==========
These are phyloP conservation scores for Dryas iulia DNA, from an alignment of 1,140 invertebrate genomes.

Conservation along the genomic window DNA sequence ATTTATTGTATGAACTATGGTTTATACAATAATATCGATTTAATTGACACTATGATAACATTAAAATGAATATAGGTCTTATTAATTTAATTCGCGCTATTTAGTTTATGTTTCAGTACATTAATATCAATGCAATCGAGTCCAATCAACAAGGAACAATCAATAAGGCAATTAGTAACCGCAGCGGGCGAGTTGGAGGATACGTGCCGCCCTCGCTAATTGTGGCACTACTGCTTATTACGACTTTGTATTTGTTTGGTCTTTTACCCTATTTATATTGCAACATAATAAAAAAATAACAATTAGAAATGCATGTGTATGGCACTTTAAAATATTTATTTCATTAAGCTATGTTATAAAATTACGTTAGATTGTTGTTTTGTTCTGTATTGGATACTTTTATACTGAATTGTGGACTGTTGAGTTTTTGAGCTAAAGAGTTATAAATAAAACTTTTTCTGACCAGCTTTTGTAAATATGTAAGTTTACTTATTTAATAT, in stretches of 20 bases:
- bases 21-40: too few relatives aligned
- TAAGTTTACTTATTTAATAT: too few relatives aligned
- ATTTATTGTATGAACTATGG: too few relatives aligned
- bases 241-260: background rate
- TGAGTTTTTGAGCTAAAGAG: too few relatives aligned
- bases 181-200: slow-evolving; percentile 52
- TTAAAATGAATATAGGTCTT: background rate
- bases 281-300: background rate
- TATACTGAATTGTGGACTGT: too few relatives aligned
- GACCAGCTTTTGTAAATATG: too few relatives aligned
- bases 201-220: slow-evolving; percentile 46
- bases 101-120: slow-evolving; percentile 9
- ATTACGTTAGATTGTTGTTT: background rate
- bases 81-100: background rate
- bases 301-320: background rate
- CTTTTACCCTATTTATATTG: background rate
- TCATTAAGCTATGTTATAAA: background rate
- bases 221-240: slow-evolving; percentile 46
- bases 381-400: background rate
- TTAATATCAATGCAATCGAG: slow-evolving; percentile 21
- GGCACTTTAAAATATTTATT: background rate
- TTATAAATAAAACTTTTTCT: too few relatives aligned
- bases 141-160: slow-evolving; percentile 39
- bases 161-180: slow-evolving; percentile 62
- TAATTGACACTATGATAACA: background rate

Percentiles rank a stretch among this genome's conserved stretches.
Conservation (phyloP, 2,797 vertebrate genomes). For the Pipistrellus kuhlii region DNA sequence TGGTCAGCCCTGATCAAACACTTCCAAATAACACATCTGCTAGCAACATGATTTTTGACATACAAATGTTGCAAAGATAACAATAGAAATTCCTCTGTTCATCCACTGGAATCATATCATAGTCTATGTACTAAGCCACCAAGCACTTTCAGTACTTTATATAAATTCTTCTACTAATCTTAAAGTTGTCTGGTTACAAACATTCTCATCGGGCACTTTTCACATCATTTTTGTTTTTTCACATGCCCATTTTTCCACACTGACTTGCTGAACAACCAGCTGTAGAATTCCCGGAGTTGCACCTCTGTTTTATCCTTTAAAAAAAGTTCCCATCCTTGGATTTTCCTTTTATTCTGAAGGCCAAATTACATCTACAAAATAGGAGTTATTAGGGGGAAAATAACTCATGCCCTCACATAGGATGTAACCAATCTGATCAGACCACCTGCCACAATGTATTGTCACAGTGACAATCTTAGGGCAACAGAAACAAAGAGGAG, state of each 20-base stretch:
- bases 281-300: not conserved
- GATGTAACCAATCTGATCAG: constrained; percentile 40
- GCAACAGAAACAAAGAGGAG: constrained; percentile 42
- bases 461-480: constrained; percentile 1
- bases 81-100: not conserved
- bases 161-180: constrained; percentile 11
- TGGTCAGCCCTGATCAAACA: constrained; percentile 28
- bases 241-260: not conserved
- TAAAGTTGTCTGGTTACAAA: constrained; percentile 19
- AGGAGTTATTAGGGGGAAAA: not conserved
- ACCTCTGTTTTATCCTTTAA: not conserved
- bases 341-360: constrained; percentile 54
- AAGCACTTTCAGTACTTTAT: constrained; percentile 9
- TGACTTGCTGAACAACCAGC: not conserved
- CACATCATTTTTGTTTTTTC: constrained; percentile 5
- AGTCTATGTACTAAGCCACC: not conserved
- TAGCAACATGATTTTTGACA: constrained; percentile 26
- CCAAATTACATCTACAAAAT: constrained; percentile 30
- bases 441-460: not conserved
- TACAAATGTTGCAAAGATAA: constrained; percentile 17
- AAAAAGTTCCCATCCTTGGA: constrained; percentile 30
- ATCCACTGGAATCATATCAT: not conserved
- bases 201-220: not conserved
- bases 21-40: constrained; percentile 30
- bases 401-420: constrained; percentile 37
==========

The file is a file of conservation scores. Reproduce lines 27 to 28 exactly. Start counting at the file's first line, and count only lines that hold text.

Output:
- TAATTGACACTATGATAACA: background rate

Percentiles rank a stretch among this genome's conserved stretches.